From Manali, (Himachal Pradesh) Nehru wrote to Subimal Dutt:
Mahabodhi Society of India has decided to present a sacred Buddha relic to the Dalai Lama and they want me to take this with me when I go to Tibet. In fact, it is my proposed visit to Tibet that has made them think on these lines. They have asked me if they should send a formal letter making the offer, and if so to whom they should send it. I wrote to them that my going to Tibet itself was not quite certain yet and it will be better, therefore, to wait for the present before taking any other step.
On thinking again about this matter, I feel that we should let the Chinese Government know about this and then watch their reactions. You will remember that when Premier Chou En-lai came here a year and a half ago, [Zhou Enlai was in India from 28 November to 9 December 1956; from 30 December 1956 to 1 January 1957; on 24 and 25 January; and on 30 January he reached Santiniketan via Calcutta]; he brought some of the relics of Hieun Tsang [Chinese Buddhist scholar and traveller, who spent fourteen years in India from 630-644 A. D]. He gave them over to the Dalai Lama who presented them to me at Nalanda. They are being kept at Nalanda. [On 12 January 1957, Nehru received the relics of Hieun Tsang [Xuanzang] from the Dalai Lama in the premises of Nava Nalanda Mahavihara, situated in the valley of Rajgir Rills, a mile away from the ruins of the Nalanda University].
I do not quite remember who I gave them to. Did I give them to the Bihar Government on the understanding that they will keep them at Nalanda or did I give them to some museum at Nalanda? [The casket containing the relic had been deposited in the little museum at Nalanda. Nehru suggested that the casket should be kept in the Patna Museum]. Did the Mahabodhi Society of India come into the picture then?
I should like to know all the facts of this last episode. Then, keeping these in view, I should like you to send a message to our Embassy in Peking [Beijing] telling them of the desire of the Mahabodhi Society of India to present a sacred Buddha relic to the Dalai Lama through me when I go there. A Buddha relic of course is the most precious thing that a Buddhist could give or receive.
We need not ask the Chinese Government's permission about this matter. It would be better to request them to inform the Dalai Lama of this wish of the Mahabodhi Society of India.
After that, privately we might ourselves inform the Dalai Lama. But I should not like to send any message to the Dalai Lama till I have taken steps to inform him through the Chinese Government.
But the relations between India and China were becoming tenser with China.
Though not directly linked a letter dated June 26, 1958, sent by Nehru to Humayun Kabir, the Union Minister of State for Scientific Research and Cultural Affairs about the visit of Indian scholars to Tibet brings to light of the prevalent sitiation. The Chinese were becoming more and more suspicious as the Khampa rebellion was unfolding. Nehru told Kabir:
There has been for some time past a proposal to send some Indian scholars to Tibet to visit some monasteries there with a view to examining manuscripts there and taking copies. I have seen a note in which it was mentioned that four such scholars should go carrying with them four servants, apart from an interpreter and some technical personnel. Several monasteries were mentioned.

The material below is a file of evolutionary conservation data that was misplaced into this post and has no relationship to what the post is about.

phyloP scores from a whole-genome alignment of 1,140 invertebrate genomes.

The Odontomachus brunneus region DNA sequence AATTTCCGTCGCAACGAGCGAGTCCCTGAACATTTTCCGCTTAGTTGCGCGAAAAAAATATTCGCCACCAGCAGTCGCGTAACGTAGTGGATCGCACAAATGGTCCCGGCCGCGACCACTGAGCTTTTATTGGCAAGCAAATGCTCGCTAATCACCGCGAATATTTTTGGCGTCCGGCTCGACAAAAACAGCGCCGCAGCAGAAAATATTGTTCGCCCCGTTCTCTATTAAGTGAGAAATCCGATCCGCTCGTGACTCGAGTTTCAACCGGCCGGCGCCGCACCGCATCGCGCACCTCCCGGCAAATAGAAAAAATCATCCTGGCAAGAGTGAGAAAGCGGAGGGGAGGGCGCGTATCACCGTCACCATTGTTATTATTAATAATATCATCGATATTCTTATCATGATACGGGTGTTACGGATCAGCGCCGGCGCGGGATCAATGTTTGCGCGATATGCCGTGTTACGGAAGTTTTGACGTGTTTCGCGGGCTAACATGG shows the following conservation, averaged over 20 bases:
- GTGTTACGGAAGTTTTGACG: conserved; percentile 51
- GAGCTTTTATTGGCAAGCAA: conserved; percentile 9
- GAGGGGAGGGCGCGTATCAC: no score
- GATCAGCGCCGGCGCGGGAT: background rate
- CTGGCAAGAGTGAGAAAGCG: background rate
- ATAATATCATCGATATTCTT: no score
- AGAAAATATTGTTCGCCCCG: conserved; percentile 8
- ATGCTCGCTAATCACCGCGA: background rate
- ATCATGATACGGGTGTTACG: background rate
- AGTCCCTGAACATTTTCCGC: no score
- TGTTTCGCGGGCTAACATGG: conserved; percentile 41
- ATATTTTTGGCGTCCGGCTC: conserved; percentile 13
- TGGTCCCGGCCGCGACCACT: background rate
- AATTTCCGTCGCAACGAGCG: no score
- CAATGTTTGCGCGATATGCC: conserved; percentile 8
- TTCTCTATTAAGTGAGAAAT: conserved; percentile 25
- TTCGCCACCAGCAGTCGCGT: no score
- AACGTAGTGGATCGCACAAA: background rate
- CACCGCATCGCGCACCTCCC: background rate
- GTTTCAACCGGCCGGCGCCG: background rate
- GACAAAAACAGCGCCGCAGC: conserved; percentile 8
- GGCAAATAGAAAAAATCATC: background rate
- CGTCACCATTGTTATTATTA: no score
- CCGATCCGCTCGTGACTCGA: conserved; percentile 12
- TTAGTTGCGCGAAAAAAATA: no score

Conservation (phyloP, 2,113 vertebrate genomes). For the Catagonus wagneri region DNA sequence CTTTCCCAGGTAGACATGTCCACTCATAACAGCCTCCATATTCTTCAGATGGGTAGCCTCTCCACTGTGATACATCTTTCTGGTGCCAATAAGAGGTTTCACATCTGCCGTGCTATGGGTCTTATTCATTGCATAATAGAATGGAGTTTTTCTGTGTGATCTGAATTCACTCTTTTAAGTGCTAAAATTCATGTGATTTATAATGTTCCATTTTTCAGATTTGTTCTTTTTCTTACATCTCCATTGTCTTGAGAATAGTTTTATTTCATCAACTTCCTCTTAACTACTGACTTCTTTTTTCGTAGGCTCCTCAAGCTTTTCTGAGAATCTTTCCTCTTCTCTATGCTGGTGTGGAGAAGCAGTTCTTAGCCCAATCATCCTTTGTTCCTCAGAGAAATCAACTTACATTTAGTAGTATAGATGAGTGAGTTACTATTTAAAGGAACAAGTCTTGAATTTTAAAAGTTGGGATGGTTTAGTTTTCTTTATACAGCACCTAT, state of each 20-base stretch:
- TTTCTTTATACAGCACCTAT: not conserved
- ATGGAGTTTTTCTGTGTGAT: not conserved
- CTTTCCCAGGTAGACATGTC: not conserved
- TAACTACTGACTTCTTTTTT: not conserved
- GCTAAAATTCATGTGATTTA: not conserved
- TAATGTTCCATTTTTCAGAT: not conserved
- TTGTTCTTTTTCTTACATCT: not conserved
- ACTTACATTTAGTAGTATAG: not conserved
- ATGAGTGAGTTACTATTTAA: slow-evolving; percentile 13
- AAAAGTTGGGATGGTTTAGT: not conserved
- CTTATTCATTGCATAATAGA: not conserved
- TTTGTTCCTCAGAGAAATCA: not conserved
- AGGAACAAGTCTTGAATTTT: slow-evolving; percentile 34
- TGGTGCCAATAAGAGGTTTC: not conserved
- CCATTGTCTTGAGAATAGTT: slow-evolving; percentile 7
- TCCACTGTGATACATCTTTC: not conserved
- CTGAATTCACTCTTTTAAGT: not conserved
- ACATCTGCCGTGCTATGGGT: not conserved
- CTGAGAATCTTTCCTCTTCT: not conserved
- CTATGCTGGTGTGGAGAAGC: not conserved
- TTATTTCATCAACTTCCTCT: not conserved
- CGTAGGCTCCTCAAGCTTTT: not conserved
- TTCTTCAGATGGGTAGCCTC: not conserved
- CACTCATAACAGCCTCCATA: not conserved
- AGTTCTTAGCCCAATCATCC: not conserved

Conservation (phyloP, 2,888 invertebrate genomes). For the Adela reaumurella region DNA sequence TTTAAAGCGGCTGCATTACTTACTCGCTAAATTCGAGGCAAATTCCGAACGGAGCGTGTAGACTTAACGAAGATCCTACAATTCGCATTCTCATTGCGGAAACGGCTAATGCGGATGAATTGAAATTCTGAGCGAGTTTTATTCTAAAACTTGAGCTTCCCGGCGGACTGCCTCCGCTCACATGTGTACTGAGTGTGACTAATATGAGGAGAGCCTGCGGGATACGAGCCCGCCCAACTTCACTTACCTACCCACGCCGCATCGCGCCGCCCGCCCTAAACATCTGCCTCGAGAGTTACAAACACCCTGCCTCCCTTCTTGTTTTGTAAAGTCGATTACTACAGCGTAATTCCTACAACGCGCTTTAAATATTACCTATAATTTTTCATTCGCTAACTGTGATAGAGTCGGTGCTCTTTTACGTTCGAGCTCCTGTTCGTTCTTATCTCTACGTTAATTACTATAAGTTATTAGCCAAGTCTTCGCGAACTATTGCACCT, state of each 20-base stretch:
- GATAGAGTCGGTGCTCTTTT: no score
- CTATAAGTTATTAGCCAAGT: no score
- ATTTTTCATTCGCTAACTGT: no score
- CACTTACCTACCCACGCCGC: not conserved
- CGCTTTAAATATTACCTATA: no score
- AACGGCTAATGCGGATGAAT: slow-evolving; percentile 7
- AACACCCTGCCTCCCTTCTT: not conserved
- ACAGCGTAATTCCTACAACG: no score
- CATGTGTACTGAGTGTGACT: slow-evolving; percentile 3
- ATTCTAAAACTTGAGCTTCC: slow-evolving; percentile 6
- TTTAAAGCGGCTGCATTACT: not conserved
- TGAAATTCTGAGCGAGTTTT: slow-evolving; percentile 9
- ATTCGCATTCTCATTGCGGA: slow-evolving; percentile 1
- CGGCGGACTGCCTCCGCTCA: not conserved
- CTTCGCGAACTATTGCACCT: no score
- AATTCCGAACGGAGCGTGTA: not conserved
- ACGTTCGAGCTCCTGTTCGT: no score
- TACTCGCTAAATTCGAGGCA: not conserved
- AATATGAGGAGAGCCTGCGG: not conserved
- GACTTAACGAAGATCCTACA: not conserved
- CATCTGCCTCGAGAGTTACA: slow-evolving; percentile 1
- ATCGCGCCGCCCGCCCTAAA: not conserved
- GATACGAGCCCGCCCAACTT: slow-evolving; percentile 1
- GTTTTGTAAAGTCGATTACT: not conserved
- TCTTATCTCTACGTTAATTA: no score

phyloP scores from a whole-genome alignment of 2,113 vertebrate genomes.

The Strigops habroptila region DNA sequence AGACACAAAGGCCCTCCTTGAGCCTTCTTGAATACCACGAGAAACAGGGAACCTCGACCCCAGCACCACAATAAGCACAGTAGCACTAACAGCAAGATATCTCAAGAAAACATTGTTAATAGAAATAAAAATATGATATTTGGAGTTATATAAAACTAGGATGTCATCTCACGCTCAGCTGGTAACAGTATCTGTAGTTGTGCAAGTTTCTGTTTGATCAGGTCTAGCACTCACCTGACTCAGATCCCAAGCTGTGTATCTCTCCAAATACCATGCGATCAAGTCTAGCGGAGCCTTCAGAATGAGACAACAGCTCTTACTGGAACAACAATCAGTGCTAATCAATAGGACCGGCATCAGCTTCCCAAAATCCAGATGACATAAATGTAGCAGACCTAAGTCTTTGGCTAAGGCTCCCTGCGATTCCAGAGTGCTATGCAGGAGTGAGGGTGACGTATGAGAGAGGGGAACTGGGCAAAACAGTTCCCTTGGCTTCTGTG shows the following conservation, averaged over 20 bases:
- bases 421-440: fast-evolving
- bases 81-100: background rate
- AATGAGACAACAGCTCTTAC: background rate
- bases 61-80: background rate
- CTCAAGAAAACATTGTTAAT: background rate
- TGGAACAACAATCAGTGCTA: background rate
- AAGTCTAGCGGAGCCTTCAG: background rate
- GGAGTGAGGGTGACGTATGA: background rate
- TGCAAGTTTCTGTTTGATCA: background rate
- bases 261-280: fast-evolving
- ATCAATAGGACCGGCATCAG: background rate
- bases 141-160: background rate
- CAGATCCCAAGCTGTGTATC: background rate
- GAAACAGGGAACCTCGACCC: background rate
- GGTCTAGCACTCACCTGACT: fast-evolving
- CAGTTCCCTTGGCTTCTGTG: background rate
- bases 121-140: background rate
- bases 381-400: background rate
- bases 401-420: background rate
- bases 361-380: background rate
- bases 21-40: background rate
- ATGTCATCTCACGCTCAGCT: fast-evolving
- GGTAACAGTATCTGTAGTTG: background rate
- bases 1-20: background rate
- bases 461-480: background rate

The Chinese Government informed us that in some monasteries there were no particular manuscripts. But they were agreeable to our men visiting some monasteries and staying there for some time.
The question has arisen whether in the present circumstances we should pursue this idea. Present circumstances mean certain developments on the international scene which have resulted in making the Chinese attitude more rigid than it was previously. Also there is the question of our saving money, especially foreign exchange.
…I am inclined to think that a smaller number should go this year and should concentrate on one of the principal monasteries. Thus, two scholars can go. Indeed, one would at present be enough. I should like this to be done quietly without fuss and without publicity. We have to move rather cautiously in this matter of Tibet, as Indian intentions are suspect in China.
The Khampa Factor
On July 11, 1958, the Indian Prime Minister mentioned the issue of his visit to Tibet to Apa B. Pant, the Political Officer in Gangtok. Apparently, the Chinese government was not so keen anymore to have Nehru visiting Tibet:
Your letter of July 7th. …Our relations with China are not as good as they have been in the past, chiefly because they think that we are conniving at the activities of Tibetan émigrés in Darjeeling, Kalimpong, etc. Indeed, I rather doubt now that I shall be going to Tibet at all.
One of the reasons for the deterioration of the relations was the Khampa guerilla which was active in Southern Tibet and which, according to the Chinese used Kalimpong as a base.
On August 8, in a letter to Dr. B.C. Roy, the Chief Minister of West Bengal, Nehru mentions: “We have received complaints from the Chinese Government about Tibetan émigrés using Kalimpong as a base for their operations against the Chinese in Tibet.”
In his memoirs (With Nehru in the Foreign Office), Foreign Secretary Subimal Dutt said that Chinese believed that Kalimpong was the ‘commanding centre of the (Khampa) rebellion”. Nehru did not agree, though he conceded that “spies may have been functioning in Kalimpong.” The Prime Minister had asked the people of Kalimpong to “refrain from collecting arms to be sent to Tibet or do anything inimical to China”.
To come back to Nehru’s letter to Dr. Roy, Nehru states: “Some of these complaints have been forwarded to your Government [West Bengal]. There is no doubt that there are people in Kalimpong and round about who want to do this kind of thing. We have made it clear that we will not tolerate it, and that we shall take action I they create any kind of trouble.”